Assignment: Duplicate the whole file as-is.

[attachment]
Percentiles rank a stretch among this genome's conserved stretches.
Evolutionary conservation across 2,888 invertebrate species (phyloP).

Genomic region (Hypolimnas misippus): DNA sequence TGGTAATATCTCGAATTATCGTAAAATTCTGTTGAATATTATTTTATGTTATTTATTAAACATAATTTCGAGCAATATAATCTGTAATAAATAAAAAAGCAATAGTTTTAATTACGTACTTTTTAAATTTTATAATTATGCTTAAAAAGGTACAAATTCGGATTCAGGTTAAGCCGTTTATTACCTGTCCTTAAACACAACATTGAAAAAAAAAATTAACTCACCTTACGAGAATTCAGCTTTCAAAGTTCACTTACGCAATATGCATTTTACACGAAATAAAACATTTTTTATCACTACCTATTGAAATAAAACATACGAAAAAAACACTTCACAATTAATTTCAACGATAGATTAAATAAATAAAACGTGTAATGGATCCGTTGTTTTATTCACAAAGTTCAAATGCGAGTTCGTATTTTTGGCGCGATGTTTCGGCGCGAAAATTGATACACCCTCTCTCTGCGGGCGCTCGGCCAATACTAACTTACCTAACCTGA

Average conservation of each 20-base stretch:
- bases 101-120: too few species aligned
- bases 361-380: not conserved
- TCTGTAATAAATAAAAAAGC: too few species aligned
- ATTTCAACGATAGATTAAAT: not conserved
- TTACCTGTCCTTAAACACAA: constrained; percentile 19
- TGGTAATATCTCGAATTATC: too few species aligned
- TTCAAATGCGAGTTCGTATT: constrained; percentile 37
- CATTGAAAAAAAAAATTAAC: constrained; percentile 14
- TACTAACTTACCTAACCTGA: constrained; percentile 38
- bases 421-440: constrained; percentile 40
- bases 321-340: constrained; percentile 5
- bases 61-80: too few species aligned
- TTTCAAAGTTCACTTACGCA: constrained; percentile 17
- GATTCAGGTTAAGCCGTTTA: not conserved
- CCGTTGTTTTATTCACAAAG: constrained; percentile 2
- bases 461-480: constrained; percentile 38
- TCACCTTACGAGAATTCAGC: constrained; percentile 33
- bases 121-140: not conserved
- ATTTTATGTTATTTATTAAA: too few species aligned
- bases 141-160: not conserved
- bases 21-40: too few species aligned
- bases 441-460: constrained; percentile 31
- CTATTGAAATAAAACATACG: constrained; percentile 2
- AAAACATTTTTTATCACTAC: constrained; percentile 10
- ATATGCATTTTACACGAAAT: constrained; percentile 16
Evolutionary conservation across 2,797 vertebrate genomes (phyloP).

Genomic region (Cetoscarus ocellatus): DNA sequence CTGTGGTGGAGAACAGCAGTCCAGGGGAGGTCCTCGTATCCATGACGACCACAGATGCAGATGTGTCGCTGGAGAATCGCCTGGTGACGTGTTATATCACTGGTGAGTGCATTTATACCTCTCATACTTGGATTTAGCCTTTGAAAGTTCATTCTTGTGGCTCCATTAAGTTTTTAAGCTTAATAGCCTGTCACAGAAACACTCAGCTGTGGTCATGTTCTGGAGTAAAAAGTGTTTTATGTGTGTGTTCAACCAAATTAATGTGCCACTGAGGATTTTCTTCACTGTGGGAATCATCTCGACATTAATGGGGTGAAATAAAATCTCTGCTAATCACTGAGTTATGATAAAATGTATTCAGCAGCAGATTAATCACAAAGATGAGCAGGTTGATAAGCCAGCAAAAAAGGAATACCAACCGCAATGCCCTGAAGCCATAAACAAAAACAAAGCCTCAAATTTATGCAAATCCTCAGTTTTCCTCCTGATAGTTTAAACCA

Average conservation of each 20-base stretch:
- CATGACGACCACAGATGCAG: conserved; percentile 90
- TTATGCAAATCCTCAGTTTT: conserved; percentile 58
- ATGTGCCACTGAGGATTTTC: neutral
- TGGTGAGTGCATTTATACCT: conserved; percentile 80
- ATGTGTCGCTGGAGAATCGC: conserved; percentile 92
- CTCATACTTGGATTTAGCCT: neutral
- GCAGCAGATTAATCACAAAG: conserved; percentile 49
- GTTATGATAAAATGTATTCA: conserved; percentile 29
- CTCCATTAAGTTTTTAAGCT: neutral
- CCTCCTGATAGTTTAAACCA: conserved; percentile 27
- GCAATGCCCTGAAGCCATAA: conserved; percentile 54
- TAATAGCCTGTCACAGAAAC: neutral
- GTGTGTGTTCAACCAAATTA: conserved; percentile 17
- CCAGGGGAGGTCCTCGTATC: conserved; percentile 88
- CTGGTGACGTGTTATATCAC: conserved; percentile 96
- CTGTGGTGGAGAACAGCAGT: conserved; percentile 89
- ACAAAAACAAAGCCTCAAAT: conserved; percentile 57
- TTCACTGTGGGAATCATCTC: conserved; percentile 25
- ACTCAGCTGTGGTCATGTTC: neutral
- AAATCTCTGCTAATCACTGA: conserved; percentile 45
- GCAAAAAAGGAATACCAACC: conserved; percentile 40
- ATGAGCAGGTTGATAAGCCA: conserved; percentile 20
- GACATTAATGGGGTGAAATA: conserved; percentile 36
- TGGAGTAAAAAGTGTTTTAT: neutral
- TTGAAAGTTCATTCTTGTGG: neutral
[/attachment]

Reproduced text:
Percentiles rank a stretch among this genome's conserved stretches.
Evolutionary conservation across 2,888 invertebrate species (phyloP).

Genomic region (Hypolimnas misippus): DNA sequence TGGTAATATCTCGAATTATCGTAAAATTCTGTTGAATATTATTTTATGTTATTTATTAAACATAATTTCGAGCAATATAATCTGTAATAAATAAAAAAGCAATAGTTTTAATTACGTACTTTTTAAATTTTATAATTATGCTTAAAAAGGTACAAATTCGGATTCAGGTTAAGCCGTTTATTACCTGTCCTTAAACACAACATTGAAAAAAAAAATTAACTCACCTTACGAGAATTCAGCTTTCAAAGTTCACTTACGCAATATGCATTTTACACGAAATAAAACATTTTTTATCACTACCTATTGAAATAAAACATACGAAAAAAACACTTCACAATTAATTTCAACGATAGATTAAATAAATAAAACGTGTAATGGATCCGTTGTTTTATTCACAAAGTTCAAATGCGAGTTCGTATTTTTGGCGCGATGTTTCGGCGCGAAAATTGATACACCCTCTCTCTGCGGGCGCTCGGCCAATACTAACTTACCTAACCTGA

Average conservation of each 20-base stretch:
- bases 101-120: too few species aligned
- bases 361-380: not conserved
- TCTGTAATAAATAAAAAAGC: too few species aligned
- ATTTCAACGATAGATTAAAT: not conserved
- TTACCTGTCCTTAAACACAA: constrained; percentile 19
- TGGTAATATCTCGAATTATC: too few species aligned
- TTCAAATGCGAGTTCGTATT: constrained; percentile 37
- CATTGAAAAAAAAAATTAAC: constrained; percentile 14
- TACTAACTTACCTAACCTGA: constrained; percentile 38
- bases 421-440: constrained; percentile 40
- bases 321-340: constrained; percentile 5
- bases 61-80: too few species aligned
- TTTCAAAGTTCACTTACGCA: constrained; percentile 17
- GATTCAGGTTAAGCCGTTTA: not conserved
- CCGTTGTTTTATTCACAAAG: constrained; percentile 2
- bases 461-480: constrained; percentile 38
- TCACCTTACGAGAATTCAGC: constrained; percentile 33
- bases 121-140: not conserved
- ATTTTATGTTATTTATTAAA: too few species aligned
- bases 141-160: not conserved
- bases 21-40: too few species aligned
- bases 441-460: constrained; percentile 31
- CTATTGAAATAAAACATACG: constrained; percentile 2
- AAAACATTTTTTATCACTAC: constrained; percentile 10
- ATATGCATTTTACACGAAAT: constrained; percentile 16
Evolutionary conservation across 2,797 vertebrate genomes (phyloP).

Genomic region (Cetoscarus ocellatus): DNA sequence CTGTGGTGGAGAACAGCAGTCCAGGGGAGGTCCTCGTATCCATGACGACCACAGATGCAGATGTGTCGCTGGAGAATCGCCTGGTGACGTGTTATATCACTGGTGAGTGCATTTATACCTCTCATACTTGGATTTAGCCTTTGAAAGTTCATTCTTGTGGCTCCATTAAGTTTTTAAGCTTAATAGCCTGTCACAGAAACACTCAGCTGTGGTCATGTTCTGGAGTAAAAAGTGTTTTATGTGTGTGTTCAACCAAATTAATGTGCCACTGAGGATTTTCTTCACTGTGGGAATCATCTCGACATTAATGGGGTGAAATAAAATCTCTGCTAATCACTGAGTTATGATAAAATGTATTCAGCAGCAGATTAATCACAAAGATGAGCAGGTTGATAAGCCAGCAAAAAAGGAATACCAACCGCAATGCCCTGAAGCCATAAACAAAAACAAAGCCTCAAATTTATGCAAATCCTCAGTTTTCCTCCTGATAGTTTAAACCA

Average conservation of each 20-base stretch:
- CATGACGACCACAGATGCAG: conserved; percentile 90
- TTATGCAAATCCTCAGTTTT: conserved; percentile 58
- ATGTGCCACTGAGGATTTTC: neutral
- TGGTGAGTGCATTTATACCT: conserved; percentile 80
- ATGTGTCGCTGGAGAATCGC: conserved; percentile 92
- CTCATACTTGGATTTAGCCT: neutral
- GCAGCAGATTAATCACAAAG: conserved; percentile 49
- GTTATGATAAAATGTATTCA: conserved; percentile 29
- CTCCATTAAGTTTTTAAGCT: neutral
- CCTCCTGATAGTTTAAACCA: conserved; percentile 27
- GCAATGCCCTGAAGCCATAA: conserved; percentile 54
- TAATAGCCTGTCACAGAAAC: neutral
- GTGTGTGTTCAACCAAATTA: conserved; percentile 17
- CCAGGGGAGGTCCTCGTATC: conserved; percentile 88
- CTGGTGACGTGTTATATCAC: conserved; percentile 96
- CTGTGGTGGAGAACAGCAGT: conserved; percentile 89
- ACAAAAACAAAGCCTCAAAT: conserved; percentile 57
- TTCACTGTGGGAATCATCTC: conserved; percentile 25
- ACTCAGCTGTGGTCATGTTC: neutral
- AAATCTCTGCTAATCACTGA: conserved; percentile 45
- GCAAAAAAGGAATACCAACC: conserved; percentile 40
- ATGAGCAGGTTGATAAGCCA: conserved; percentile 20
- GACATTAATGGGGTGAAATA: conserved; percentile 36
- TGGAGTAAAAAGTGTTTTAT: neutral
- TTGAAAGTTCATTCTTGTGG: neutral